by Kelly Deis of SoundPoint Consulting
The big question that many small business owners, closing in on the end of their working years, are asking is…WILL the sale of my small business help fund my retirement needs?
The statistics while currently on the upswing do not paint a great picture for business owners hoping to cash out with a lump sum necessary for retirement. Here are some statistics to consider:
- There are approximately 28 Million Small Businesses in the United States (Source: Business Insider)
- 43% of small business owners have no formal financial plan (Source: Exit Planning Institute)
- 5,409 businesses sold in first three quarters of 2013 as tracked by (BizBuySell.com)
- $180,000 – Average Sale Price for small businesses sold in first three quarters of 2013 as tracked by (BizBuySell.com)
- 26.7 million – the number of businesses employing 19 people or less – (US census data)
This topic came up during a recent meeting with one of our Kitsap SCORE clients. Actually, the question at hand was about selling a business, but the search for potential resources lead to an interesting, online resource for those who want to buy or sell.
To see a list of business currently for sale in Kitsap County, click here.
BizBuySell claims to be the internet’s largest business for sale marketplace. It lists businesses of all types, including established retailers and service providers, home-based businesses, potential startups and franchises. Potential buyers search by location, business type, and other preferences. Sellers can list their offer themselves or through a business broker.
They offer a free digital book called, “Guide to Selling Your Small Business” by Barbara Findlay Schenck. If you would prefer not to give them your name and contact information in exchange for the book, simply Google “Guide to Selling Your Small Business” to find a lot of other resources.
If you find this information useful, please leave a comment. If you have found an alternative resource for buying or selling a business that you refer, let us know. We’re committed to sharing the best information with Kitsap business owners that we can find.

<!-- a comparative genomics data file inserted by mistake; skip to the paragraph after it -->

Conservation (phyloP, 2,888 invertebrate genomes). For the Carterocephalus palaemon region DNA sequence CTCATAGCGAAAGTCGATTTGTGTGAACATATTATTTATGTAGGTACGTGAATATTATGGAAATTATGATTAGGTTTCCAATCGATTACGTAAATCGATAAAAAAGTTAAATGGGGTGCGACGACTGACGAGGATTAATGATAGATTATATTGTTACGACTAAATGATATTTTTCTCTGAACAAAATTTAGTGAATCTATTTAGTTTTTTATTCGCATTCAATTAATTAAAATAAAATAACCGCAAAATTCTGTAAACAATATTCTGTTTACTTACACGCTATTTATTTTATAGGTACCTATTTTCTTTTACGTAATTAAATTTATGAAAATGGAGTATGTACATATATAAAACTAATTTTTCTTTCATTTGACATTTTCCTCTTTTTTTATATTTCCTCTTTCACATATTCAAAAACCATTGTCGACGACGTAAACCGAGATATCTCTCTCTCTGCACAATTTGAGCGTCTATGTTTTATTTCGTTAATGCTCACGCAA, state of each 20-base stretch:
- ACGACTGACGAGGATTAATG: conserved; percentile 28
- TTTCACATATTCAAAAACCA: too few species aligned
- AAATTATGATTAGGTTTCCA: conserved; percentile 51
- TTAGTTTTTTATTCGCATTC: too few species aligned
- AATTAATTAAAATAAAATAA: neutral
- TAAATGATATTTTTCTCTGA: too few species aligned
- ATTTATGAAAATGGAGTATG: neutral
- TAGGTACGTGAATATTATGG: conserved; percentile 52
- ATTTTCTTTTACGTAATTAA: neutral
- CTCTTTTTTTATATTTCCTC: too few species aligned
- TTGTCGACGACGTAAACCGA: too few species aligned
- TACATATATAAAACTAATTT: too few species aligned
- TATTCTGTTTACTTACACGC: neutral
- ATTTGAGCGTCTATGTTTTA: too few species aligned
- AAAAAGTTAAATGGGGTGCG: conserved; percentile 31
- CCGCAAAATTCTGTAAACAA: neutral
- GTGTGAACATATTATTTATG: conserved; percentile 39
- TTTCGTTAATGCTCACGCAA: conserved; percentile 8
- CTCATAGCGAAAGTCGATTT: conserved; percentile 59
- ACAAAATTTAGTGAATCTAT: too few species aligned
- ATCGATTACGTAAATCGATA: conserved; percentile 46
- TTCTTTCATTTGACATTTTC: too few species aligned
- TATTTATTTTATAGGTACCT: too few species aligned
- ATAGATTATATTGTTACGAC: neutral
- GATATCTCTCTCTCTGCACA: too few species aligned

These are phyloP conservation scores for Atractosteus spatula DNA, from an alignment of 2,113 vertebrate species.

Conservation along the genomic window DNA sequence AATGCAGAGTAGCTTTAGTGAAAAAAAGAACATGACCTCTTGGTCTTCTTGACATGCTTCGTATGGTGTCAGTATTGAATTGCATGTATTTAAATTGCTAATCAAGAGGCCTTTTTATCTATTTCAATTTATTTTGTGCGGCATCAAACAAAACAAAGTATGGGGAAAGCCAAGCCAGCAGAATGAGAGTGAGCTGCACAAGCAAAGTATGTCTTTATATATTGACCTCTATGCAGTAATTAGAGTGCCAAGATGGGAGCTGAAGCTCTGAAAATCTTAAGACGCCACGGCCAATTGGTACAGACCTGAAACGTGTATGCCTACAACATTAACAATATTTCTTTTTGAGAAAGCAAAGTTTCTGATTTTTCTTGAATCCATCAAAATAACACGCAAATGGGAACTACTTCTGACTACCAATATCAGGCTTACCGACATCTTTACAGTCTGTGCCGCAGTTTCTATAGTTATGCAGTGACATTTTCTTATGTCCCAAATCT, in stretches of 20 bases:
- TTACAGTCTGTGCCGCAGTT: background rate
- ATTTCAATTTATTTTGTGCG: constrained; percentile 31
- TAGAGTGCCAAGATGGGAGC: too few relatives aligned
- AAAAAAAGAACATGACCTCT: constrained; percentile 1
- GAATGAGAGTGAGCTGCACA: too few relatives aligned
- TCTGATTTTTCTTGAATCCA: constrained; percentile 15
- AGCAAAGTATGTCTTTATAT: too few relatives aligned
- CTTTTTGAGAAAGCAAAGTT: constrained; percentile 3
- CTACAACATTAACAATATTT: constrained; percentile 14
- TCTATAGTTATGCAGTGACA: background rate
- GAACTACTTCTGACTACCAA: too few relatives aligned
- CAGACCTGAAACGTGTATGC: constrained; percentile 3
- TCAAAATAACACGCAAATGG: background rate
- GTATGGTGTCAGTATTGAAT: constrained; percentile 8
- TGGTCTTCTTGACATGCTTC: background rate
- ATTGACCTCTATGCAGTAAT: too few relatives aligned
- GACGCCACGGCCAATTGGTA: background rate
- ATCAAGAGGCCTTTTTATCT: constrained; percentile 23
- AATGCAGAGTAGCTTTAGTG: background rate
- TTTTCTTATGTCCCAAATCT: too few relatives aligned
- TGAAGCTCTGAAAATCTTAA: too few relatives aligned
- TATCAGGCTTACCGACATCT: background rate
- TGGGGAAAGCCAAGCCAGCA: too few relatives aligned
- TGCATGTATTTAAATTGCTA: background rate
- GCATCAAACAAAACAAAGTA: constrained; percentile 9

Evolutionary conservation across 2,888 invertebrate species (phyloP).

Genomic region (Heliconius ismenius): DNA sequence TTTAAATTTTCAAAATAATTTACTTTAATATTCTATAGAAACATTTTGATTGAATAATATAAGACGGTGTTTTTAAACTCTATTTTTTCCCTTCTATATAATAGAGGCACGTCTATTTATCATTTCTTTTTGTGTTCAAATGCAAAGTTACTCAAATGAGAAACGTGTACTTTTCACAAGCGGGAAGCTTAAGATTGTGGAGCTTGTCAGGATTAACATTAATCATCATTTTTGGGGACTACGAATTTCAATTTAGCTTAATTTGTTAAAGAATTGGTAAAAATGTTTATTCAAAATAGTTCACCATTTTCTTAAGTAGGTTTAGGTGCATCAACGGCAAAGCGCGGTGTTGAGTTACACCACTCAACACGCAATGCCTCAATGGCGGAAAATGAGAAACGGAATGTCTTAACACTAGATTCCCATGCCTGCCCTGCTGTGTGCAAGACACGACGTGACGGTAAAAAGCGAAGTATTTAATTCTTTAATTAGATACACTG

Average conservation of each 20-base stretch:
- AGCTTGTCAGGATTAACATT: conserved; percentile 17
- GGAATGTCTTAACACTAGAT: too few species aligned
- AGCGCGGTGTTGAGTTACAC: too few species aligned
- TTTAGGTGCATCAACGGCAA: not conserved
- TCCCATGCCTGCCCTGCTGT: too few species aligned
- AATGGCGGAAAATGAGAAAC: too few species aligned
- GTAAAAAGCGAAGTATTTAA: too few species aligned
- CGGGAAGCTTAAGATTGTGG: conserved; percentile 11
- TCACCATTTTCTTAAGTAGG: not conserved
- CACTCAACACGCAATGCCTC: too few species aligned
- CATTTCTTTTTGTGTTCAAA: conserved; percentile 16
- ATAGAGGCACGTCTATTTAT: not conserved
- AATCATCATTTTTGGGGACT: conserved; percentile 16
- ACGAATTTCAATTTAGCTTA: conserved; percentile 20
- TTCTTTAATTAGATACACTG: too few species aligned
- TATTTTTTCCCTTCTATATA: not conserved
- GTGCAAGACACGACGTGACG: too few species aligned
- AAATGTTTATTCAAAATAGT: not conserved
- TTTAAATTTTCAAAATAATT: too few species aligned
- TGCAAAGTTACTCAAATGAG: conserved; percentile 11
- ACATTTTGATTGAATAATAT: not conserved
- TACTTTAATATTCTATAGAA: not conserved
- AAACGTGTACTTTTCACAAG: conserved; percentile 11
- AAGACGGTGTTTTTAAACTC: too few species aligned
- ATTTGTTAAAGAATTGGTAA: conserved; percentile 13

A: It depends on what you want to do.
At first glance, this may sound like a difficult question to answer. But it’s an important one if you’re considering taking on a partner or selling your company.
If you’re in the market to buy an existing small business, you want to know exactly what you’re paying for, and how that value was determined.
There may be other situations where establishing the value of a business may be important. You may be considering spinning off part of your current business, or dealing with a dispute or litigation. Business value also figures in divorce proceedings and other cases where the value of one’s assets is factor. Continue reading
According to a Price Waterhouse Coopers survey, 75% of business owners report that they regretted selling their business. Some thought they had left money on the table or that their timing was off. Others said they did not understand their options and/or did not hire the right advisors. All owners said that if they could sell their business again, they would be better prepared.
So why aren’t most business owners adequately prepared for the biggest deal of their life – selling or transferring their business? They cite that they:
- Are bogged down with the day-to-day running of their business.
- Find it hard to change their mindset from growing a business to harvesting its value.
- Do not understand the value of an exit plan or what is entailed.
Does this sound like you? Continue reading